Do We REALLY Need Policies?

UntitledIt’s interesting how we as the “church” are reacting to the culture surrounding us. I have talked with youth programming that still encourages small group leaders to “hang out” with students beyond programming time while others have considered even transporting students in vehicles not deemed “official” church vehicles is a no-no.

Everyone agrees that social media is here to stay. I read an article recently that claimed todays teens are the first generation to grow up interacting through this method on a regular basis.   Easy access to smart phones and touch screen devices have created a society that is always connected. Just today I saw someone proclaim (over social media) how their small children like to face time friends so they can “draw together.”

There was a time when we could “ignore” certain guidelines based on where we live and the size of our community.   Yet, it seems like every time we turn around something new makes the news on a youth group (or pastor) gone awry.

Why are policies important?

They Make Us Proactive Not Reactive:

My volunteer handbook is full of guidelines based on mistakes and missteps I have made through the years. I wish I had been able to think through scenarios and helped bring peace from the get go.   We can no longer have and attitude that people should “know better.” Brainstorming policies that are (and could be) needed helps you from a position of constantly putting out fires.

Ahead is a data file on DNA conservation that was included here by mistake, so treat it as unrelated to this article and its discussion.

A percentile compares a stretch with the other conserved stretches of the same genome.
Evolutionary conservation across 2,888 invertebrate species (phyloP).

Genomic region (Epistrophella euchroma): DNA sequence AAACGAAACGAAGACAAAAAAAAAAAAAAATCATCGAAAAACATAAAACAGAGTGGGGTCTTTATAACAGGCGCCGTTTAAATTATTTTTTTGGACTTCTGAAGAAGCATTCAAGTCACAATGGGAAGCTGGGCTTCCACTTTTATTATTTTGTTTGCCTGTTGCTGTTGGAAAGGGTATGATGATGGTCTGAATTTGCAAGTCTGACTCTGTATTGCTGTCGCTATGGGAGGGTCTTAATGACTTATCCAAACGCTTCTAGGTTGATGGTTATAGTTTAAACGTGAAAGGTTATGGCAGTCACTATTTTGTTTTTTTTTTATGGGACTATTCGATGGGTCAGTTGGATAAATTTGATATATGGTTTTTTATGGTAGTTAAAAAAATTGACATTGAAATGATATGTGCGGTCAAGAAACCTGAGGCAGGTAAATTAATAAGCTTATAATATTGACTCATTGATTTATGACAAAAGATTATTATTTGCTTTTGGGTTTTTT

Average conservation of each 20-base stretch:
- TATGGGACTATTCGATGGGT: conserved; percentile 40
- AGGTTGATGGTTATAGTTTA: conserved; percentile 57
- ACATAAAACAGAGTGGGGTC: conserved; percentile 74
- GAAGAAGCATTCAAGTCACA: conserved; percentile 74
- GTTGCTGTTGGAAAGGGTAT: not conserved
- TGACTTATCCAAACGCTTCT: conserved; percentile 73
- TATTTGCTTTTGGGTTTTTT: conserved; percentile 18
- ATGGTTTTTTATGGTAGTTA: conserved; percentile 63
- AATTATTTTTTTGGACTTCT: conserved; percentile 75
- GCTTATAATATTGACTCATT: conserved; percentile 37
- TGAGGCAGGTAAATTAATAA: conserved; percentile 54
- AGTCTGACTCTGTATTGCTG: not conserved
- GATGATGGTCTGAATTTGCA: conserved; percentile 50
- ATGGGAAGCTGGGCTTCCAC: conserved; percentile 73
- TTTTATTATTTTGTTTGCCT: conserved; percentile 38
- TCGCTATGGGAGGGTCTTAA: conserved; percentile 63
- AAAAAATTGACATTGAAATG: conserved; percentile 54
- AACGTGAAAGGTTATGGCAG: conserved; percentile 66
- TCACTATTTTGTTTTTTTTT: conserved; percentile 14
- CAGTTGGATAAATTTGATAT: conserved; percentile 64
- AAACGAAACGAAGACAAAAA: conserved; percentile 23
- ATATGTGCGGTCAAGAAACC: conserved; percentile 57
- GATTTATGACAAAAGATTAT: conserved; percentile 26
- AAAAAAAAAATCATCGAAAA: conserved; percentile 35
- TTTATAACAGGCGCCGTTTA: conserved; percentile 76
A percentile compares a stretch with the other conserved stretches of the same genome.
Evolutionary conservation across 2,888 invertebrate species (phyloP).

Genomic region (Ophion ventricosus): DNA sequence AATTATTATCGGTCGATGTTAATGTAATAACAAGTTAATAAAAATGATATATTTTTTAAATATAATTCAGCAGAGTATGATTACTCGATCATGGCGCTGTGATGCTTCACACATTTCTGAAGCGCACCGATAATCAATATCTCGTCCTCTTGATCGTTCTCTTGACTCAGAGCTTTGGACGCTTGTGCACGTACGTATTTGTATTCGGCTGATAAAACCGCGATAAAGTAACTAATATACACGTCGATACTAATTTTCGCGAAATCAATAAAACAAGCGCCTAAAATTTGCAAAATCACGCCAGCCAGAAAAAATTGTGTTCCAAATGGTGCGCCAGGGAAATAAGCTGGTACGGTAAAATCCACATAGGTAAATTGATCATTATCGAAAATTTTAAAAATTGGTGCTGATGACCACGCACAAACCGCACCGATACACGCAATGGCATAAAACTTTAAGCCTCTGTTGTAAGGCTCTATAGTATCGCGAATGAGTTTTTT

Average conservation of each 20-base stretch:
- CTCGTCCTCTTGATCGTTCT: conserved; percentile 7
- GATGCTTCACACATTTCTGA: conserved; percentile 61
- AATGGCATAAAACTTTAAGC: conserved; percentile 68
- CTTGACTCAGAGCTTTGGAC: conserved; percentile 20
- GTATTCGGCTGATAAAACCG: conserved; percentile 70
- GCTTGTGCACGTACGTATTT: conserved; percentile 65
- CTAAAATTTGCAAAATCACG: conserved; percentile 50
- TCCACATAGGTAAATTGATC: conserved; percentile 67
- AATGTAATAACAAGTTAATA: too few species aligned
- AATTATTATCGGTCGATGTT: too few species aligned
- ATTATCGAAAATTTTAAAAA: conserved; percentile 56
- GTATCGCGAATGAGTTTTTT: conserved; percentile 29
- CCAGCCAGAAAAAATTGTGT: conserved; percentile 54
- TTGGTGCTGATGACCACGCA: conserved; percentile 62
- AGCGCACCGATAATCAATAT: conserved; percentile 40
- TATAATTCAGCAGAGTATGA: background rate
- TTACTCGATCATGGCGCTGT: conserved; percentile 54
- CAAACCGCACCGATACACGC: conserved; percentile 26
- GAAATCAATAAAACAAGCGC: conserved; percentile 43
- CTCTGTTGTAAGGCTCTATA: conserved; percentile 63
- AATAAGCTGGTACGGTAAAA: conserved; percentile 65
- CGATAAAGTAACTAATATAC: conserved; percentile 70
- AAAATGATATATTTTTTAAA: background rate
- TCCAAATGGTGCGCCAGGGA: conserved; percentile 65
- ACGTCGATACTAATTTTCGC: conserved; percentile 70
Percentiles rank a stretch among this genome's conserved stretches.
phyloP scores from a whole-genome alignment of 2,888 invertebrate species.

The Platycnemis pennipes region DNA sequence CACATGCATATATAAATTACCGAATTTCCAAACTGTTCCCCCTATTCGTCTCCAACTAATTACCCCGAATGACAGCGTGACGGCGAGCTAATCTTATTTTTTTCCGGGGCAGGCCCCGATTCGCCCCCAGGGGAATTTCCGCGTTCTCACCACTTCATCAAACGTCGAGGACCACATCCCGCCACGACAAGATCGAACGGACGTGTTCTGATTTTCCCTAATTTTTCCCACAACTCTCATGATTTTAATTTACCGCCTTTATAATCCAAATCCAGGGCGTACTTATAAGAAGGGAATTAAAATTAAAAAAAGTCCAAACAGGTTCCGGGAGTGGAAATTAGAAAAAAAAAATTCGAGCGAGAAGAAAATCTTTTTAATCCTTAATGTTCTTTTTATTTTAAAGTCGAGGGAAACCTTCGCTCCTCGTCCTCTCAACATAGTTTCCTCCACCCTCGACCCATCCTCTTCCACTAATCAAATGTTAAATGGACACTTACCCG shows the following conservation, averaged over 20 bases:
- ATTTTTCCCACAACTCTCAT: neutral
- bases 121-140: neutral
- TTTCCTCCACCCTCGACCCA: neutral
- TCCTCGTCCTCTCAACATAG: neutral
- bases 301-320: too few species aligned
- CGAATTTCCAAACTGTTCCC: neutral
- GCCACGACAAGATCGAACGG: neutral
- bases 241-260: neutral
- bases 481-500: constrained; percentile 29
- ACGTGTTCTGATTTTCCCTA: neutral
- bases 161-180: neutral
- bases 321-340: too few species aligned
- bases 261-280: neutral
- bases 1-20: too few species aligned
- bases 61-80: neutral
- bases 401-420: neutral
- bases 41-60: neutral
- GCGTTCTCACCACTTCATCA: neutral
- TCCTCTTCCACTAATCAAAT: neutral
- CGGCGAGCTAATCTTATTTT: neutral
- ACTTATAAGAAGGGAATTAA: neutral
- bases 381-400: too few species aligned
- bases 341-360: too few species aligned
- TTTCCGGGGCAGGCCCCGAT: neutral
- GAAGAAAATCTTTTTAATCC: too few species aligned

They Bring Consistency:

There is always going to be someone on our team who tries to do things “their way,” even when you believe you have made it clear. Writing down policies (and asking your team to sign them in acknowledgement they understand) keeps everyone on the same page. No one has to wonder about expectations and how to carry them out because they have been made crystal clear.

They Bring Accountability and Knock Out Fear:

It’s easy to just put policies in place based out of fear from bad things that are all over the new. It’s also easy to think “that would never happen to us.   We can’t assume anything anymore from either direction. We must remember that our first responsibility is to shepherd students and their families.   When we have policies everyone is held accountable to a standard for the purpose of a quality ministry that helps students.

The fact is we want more of our time to be spent focusing on ministering with students than struggling with issues. There are so many variables we can’t control, let’s make sure to put in attention where we can.

(**Note: DYM offers lots of forms and places to begin on ideas of policies, including an example of a Volunteer Handbook.)

A Ministry On Its Toes